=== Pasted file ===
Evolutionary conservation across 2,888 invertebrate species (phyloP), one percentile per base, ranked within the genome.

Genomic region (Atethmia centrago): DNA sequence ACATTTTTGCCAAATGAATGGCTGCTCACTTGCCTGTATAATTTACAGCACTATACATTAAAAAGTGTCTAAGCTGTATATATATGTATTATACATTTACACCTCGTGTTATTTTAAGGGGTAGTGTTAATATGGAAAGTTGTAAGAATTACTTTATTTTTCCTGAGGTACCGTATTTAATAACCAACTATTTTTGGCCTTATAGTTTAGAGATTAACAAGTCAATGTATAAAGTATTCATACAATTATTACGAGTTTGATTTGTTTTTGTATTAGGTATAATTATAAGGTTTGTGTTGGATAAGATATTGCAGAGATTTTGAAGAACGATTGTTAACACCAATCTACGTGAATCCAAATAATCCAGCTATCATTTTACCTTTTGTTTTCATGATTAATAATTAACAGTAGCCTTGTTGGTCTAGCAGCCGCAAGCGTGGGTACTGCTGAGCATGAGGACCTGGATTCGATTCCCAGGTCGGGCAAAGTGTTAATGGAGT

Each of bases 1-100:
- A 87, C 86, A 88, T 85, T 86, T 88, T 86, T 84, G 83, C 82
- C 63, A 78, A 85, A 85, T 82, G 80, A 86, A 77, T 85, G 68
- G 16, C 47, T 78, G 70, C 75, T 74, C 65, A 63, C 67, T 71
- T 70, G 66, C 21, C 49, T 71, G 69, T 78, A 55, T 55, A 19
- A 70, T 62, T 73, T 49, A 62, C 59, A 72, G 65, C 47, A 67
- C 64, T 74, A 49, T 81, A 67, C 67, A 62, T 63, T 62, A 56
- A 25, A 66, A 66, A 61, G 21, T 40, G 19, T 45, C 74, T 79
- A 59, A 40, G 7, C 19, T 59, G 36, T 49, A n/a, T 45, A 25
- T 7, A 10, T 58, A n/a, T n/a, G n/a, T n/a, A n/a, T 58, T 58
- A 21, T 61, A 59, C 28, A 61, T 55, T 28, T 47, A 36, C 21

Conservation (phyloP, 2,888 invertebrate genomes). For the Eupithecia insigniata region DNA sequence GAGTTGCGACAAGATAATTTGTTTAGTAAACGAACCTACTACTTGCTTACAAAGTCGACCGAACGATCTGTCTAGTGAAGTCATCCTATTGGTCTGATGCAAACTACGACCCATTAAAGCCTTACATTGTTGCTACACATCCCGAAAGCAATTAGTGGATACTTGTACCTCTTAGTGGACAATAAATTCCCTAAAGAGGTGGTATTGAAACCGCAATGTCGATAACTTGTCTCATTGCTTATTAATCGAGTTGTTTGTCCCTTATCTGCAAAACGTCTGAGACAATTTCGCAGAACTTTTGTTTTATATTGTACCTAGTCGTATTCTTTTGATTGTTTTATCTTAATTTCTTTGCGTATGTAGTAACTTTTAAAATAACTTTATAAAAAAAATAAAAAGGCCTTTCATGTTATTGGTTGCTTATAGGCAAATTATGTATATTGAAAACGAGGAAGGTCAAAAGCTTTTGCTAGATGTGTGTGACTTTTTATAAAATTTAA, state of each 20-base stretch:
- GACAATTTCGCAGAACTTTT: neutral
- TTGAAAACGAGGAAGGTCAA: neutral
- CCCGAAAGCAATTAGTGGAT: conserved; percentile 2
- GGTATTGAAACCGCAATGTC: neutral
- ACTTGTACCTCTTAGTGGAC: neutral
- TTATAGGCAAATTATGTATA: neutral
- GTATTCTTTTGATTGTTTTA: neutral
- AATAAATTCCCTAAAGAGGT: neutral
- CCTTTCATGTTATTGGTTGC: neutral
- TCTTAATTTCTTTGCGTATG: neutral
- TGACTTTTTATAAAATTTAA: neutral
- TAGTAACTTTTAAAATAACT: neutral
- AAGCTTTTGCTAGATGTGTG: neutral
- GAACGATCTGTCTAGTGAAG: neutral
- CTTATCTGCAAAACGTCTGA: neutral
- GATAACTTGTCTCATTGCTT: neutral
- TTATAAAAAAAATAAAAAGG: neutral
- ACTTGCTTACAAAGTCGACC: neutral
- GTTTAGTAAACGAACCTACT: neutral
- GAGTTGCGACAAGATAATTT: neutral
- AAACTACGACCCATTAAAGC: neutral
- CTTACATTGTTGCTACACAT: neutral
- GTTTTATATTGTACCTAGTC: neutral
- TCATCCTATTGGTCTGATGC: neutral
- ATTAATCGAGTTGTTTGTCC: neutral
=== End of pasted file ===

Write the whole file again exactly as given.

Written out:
Evolutionary conservation across 2,888 invertebrate species (phyloP), one percentile per base, ranked within the genome.

Genomic region (Atethmia centrago): DNA sequence ACATTTTTGCCAAATGAATGGCTGCTCACTTGCCTGTATAATTTACAGCACTATACATTAAAAAGTGTCTAAGCTGTATATATATGTATTATACATTTACACCTCGTGTTATTTTAAGGGGTAGTGTTAATATGGAAAGTTGTAAGAATTACTTTATTTTTCCTGAGGTACCGTATTTAATAACCAACTATTTTTGGCCTTATAGTTTAGAGATTAACAAGTCAATGTATAAAGTATTCATACAATTATTACGAGTTTGATTTGTTTTTGTATTAGGTATAATTATAAGGTTTGTGTTGGATAAGATATTGCAGAGATTTTGAAGAACGATTGTTAACACCAATCTACGTGAATCCAAATAATCCAGCTATCATTTTACCTTTTGTTTTCATGATTAATAATTAACAGTAGCCTTGTTGGTCTAGCAGCCGCAAGCGTGGGTACTGCTGAGCATGAGGACCTGGATTCGATTCCCAGGTCGGGCAAAGTGTTAATGGAGT

Each of bases 1-100:
- A 87, C 86, A 88, T 85, T 86, T 88, T 86, T 84, G 83, C 82
- C 63, A 78, A 85, A 85, T 82, G 80, A 86, A 77, T 85, G 68
- G 16, C 47, T 78, G 70, C 75, T 74, C 65, A 63, C 67, T 71
- T 70, G 66, C 21, C 49, T 71, G 69, T 78, A 55, T 55, A 19
- A 70, T 62, T 73, T 49, A 62, C 59, A 72, G 65, C 47, A 67
- C 64, T 74, A 49, T 81, A 67, C 67, A 62, T 63, T 62, A 56
- A 25, A 66, A 66, A 61, G 21, T 40, G 19, T 45, C 74, T 79
- A 59, A 40, G 7, C 19, T 59, G 36, T 49, A n/a, T 45, A 25
- T 7, A 10, T 58, A n/a, T n/a, G n/a, T n/a, A n/a, T 58, T 58
- A 21, T 61, A 59, C 28, A 61, T 55, T 28, T 47, A 36, C 21

Conservation (phyloP, 2,888 invertebrate genomes). For the Eupithecia insigniata region DNA sequence GAGTTGCGACAAGATAATTTGTTTAGTAAACGAACCTACTACTTGCTTACAAAGTCGACCGAACGATCTGTCTAGTGAAGTCATCCTATTGGTCTGATGCAAACTACGACCCATTAAAGCCTTACATTGTTGCTACACATCCCGAAAGCAATTAGTGGATACTTGTACCTCTTAGTGGACAATAAATTCCCTAAAGAGGTGGTATTGAAACCGCAATGTCGATAACTTGTCTCATTGCTTATTAATCGAGTTGTTTGTCCCTTATCTGCAAAACGTCTGAGACAATTTCGCAGAACTTTTGTTTTATATTGTACCTAGTCGTATTCTTTTGATTGTTTTATCTTAATTTCTTTGCGTATGTAGTAACTTTTAAAATAACTTTATAAAAAAAATAAAAAGGCCTTTCATGTTATTGGTTGCTTATAGGCAAATTATGTATATTGAAAACGAGGAAGGTCAAAAGCTTTTGCTAGATGTGTGTGACTTTTTATAAAATTTAA, state of each 20-base stretch:
- GACAATTTCGCAGAACTTTT: neutral
- TTGAAAACGAGGAAGGTCAA: neutral
- CCCGAAAGCAATTAGTGGAT: conserved; percentile 2
- GGTATTGAAACCGCAATGTC: neutral
- ACTTGTACCTCTTAGTGGAC: neutral
- TTATAGGCAAATTATGTATA: neutral
- GTATTCTTTTGATTGTTTTA: neutral
- AATAAATTCCCTAAAGAGGT: neutral
- CCTTTCATGTTATTGGTTGC: neutral
- TCTTAATTTCTTTGCGTATG: neutral
- TGACTTTTTATAAAATTTAA: neutral
- TAGTAACTTTTAAAATAACT: neutral
- AAGCTTTTGCTAGATGTGTG: neutral
- GAACGATCTGTCTAGTGAAG: neutral
- CTTATCTGCAAAACGTCTGA: neutral
- GATAACTTGTCTCATTGCTT: neutral
- TTATAAAAAAAATAAAAAGG: neutral
- ACTTGCTTACAAAGTCGACC: neutral
- GTTTAGTAAACGAACCTACT: neutral
- GAGTTGCGACAAGATAATTT: neutral
- AAACTACGACCCATTAAAGC: neutral
- CTTACATTGTTGCTACACAT: neutral
- GTTTTATATTGTACCTAGTC: neutral
- TCATCCTATTGGTCTGATGC: neutral
- ATTAATCGAGTTGTTTGTCC: neutral